I have been most attracted to mid-twentieth-century novels of suspense by women. There is no shortage of good writers to choose from, and burrowing into these books feels like sinking into a very long Hitchcock movie, where everyone was well dressed, and their madnesses were kept just simmering beneath the surface, rather than on display for all to see. These novels offer plenty to disturb and horrify, but the horror feels once removed, and therefore safer, I think, than trying to tackle a dystopia or apocalypse that might shade too close to real life right now.
Here is a short reading list, although anything you might pick up by these grandes dames is bound to satisfy you:
- Daphne du Maurier: Rebecca, The Scapegoat
- Patricia Highsmith: The Blunderer, Deep Water
- Dorothy B. Hughes: The Blackbirder, The Expendable Man
- Shirley Jackson: The Bird’s Nest, Hangsaman
- Margaret Millar: A Stranger in My Grave
In a small town somewhere in America, when the children reach adolescence, they breach. On the nights of the full moon, they give in fully to instinct and run wild and naked in the streets. Everyone else stays indoors. There is sex, there is violence; anything can happen, and almost everything is allowed. Lumen Fowler, who narrates the story looking back on her teenagehood as a suburban housewife, is a good girl who does not believe she will breach like the others. Is she wrong?
Clearly, When We Were Animals by Joshua Gaylord is a literalization of coming of age, of the wild, out-of-control feeling that most of us experience in adolescence. It is also a meditation on whether we are right to suppress our instinctive animal natures as we do. The teenage Lumen is a compelling character, who reads and reasons and struggles with herself. However, the scenes featuring the adult Lumen were the ones I found truly chilling, and those elevated this book for me above yet another coming-of-age story.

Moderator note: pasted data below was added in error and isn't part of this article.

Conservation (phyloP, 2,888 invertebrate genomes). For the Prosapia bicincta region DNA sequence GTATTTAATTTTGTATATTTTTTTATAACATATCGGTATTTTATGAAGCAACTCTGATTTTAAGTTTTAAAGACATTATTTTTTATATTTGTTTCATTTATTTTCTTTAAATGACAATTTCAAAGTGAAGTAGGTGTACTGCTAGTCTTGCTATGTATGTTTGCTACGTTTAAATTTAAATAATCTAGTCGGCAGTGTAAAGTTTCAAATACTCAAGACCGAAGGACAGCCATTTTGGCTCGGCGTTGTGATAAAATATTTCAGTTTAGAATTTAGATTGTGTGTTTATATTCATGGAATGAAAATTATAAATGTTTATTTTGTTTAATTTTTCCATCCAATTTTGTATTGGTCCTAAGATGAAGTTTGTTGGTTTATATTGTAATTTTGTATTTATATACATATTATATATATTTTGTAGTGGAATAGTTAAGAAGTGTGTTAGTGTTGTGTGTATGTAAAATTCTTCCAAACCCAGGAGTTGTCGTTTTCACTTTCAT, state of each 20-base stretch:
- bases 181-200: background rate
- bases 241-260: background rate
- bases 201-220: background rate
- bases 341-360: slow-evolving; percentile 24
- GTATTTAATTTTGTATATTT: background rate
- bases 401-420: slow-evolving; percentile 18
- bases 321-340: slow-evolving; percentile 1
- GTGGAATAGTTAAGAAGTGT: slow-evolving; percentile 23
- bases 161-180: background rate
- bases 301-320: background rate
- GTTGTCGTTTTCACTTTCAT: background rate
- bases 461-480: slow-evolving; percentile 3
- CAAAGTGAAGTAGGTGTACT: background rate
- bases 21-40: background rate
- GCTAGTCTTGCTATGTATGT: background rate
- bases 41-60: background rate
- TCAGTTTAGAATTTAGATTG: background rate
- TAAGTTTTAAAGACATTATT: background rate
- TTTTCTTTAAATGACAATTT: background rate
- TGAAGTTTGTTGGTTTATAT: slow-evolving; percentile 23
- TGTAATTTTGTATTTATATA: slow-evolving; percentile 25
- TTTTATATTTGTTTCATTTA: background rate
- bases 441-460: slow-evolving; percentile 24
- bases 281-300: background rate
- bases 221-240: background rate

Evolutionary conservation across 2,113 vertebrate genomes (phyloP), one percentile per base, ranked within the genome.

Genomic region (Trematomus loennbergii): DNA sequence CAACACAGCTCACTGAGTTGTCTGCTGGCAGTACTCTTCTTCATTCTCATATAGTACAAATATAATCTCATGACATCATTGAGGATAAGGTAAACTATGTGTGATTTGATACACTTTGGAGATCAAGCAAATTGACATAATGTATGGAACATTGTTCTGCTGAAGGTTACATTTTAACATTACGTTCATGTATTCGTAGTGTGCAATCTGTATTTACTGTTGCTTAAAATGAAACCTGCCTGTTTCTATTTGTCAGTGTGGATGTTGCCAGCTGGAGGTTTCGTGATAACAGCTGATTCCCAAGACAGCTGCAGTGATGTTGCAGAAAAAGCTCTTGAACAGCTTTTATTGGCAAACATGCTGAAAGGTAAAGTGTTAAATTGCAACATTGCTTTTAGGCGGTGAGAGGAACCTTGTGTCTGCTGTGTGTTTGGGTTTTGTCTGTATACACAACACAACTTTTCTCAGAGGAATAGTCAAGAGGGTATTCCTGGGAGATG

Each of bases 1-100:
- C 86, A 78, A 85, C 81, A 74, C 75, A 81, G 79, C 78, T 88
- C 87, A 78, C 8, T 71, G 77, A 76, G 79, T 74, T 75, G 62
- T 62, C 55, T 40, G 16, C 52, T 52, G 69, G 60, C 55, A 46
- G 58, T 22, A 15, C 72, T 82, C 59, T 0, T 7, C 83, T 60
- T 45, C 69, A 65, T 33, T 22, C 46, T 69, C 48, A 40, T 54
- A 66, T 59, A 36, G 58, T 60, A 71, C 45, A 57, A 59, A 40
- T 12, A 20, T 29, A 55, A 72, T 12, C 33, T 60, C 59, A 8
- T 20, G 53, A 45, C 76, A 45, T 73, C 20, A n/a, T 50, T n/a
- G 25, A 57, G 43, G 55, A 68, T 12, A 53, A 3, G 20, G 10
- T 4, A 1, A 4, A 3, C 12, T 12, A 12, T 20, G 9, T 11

The Women’s March was truly inspiring. I took part in my own small way. Our small North Carolina town had 1,500 people turn out. I was gobsmacked, because we are just not that big a town. There were 17,000 people marching in Raleigh. Here are some wonderful photos of the marchers around the world. What I loved about this protest is how positive it was, to counteract the terrible negativity we’ve been seeing from elected officials; women and men from all backgrounds came together in solidarity, to support one another, and to start building a movement, rather than to tear down.
The news this week has not been so inspiring, I’m sorry to say, but in troubled times, people always turn to literature. Literature gives us a blueprint for how to deal with life, and that’s why telling stories is so important. One such story is George Orwell’s 1984, which is selling out this week in response to the newly coined phrase “alternative facts.” 1984 is a touchstone book for me; here’s what I wrote about it a few years ago, also in response to the political climate. Now, unfortunately, Orwell’s vision seems even more prescient.
For those of you who, like me, feel somewhat overwhelmed by current events, this article is a must-read: “How to #StayOutraged without Losing Your Mind.” There is some important advice here–follow it.
And now, a ray of sunshine–more great news in overdue filmed adaptations: Neil Gaiman’s Good Omens is being adapted as a limited series by Amazon, joining American Gods on Hulu.
I leave you with the inevitable reading list (always more to read!). If you have already gobbled up 1984 and are looking for more dystopias, here’s a short list of recommendations that seem particularly well-suited for the current political climate:
- Fahrenheit 451 by Ray Bradbury
- The Handmaid’s Tale by Margaret Atwood
- The Children of Men by P. D. James
- Parable of the Sower and Parable of the Talents by Octavia Butler
- When She Woke by Hillary Jordan
- “The Ones Who Walk Away from Omelas” by Ursula K. Le Guin